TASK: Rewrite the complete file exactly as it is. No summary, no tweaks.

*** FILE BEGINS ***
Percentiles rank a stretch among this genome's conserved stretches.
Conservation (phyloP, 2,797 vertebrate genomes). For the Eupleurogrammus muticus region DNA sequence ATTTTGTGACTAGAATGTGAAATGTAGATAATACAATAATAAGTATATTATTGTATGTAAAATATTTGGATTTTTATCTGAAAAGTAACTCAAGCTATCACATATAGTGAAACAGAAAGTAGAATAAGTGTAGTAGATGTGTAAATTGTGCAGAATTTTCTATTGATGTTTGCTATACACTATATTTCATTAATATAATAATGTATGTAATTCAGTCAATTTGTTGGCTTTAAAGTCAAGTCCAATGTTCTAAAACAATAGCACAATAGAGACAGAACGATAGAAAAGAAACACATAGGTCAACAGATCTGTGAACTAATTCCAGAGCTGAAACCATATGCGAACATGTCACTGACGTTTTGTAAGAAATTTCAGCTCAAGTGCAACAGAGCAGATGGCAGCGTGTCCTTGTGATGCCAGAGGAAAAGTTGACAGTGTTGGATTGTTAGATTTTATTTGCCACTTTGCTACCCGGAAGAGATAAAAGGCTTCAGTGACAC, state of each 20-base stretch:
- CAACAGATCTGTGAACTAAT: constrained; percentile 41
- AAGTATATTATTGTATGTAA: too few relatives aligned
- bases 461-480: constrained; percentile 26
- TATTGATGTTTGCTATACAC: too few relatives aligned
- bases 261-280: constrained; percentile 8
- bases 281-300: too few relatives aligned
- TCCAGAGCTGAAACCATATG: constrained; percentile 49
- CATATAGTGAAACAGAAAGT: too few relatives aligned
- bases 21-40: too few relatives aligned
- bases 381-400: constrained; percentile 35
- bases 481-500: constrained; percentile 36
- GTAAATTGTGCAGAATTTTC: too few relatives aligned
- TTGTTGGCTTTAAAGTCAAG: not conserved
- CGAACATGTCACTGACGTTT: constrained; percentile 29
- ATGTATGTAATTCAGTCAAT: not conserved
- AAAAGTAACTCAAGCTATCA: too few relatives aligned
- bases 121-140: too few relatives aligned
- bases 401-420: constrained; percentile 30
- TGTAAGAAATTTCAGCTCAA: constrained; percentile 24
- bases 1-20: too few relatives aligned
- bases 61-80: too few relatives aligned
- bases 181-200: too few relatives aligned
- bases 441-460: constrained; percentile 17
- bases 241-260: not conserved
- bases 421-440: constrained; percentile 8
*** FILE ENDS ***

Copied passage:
Percentiles rank a stretch among this genome's conserved stretches.
Conservation (phyloP, 2,797 vertebrate genomes). For the Eupleurogrammus muticus region DNA sequence ATTTTGTGACTAGAATGTGAAATGTAGATAATACAATAATAAGTATATTATTGTATGTAAAATATTTGGATTTTTATCTGAAAAGTAACTCAAGCTATCACATATAGTGAAACAGAAAGTAGAATAAGTGTAGTAGATGTGTAAATTGTGCAGAATTTTCTATTGATGTTTGCTATACACTATATTTCATTAATATAATAATGTATGTAATTCAGTCAATTTGTTGGCTTTAAAGTCAAGTCCAATGTTCTAAAACAATAGCACAATAGAGACAGAACGATAGAAAAGAAACACATAGGTCAACAGATCTGTGAACTAATTCCAGAGCTGAAACCATATGCGAACATGTCACTGACGTTTTGTAAGAAATTTCAGCTCAAGTGCAACAGAGCAGATGGCAGCGTGTCCTTGTGATGCCAGAGGAAAAGTTGACAGTGTTGGATTGTTAGATTTTATTTGCCACTTTGCTACCCGGAAGAGATAAAAGGCTTCAGTGACAC, state of each 20-base stretch:
- CAACAGATCTGTGAACTAAT: constrained; percentile 41
- AAGTATATTATTGTATGTAA: too few relatives aligned
- bases 461-480: constrained; percentile 26
- TATTGATGTTTGCTATACAC: too few relatives aligned
- bases 261-280: constrained; percentile 8
- bases 281-300: too few relatives aligned
- TCCAGAGCTGAAACCATATG: constrained; percentile 49
- CATATAGTGAAACAGAAAGT: too few relatives aligned
- bases 21-40: too few relatives aligned
- bases 381-400: constrained; percentile 35
- bases 481-500: constrained; percentile 36
- GTAAATTGTGCAGAATTTTC: too few relatives aligned
- TTGTTGGCTTTAAAGTCAAG: not conserved
- CGAACATGTCACTGACGTTT: constrained; percentile 29
- ATGTATGTAATTCAGTCAAT: not conserved
- AAAAGTAACTCAAGCTATCA: too few relatives aligned
- bases 121-140: too few relatives aligned
- bases 401-420: constrained; percentile 30
- TGTAAGAAATTTCAGCTCAA: constrained; percentile 24
- bases 1-20: too few relatives aligned
- bases 61-80: too few relatives aligned
- bases 181-200: too few relatives aligned
- bases 441-460: constrained; percentile 17
- bases 241-260: not conserved
- bases 421-440: constrained; percentile 8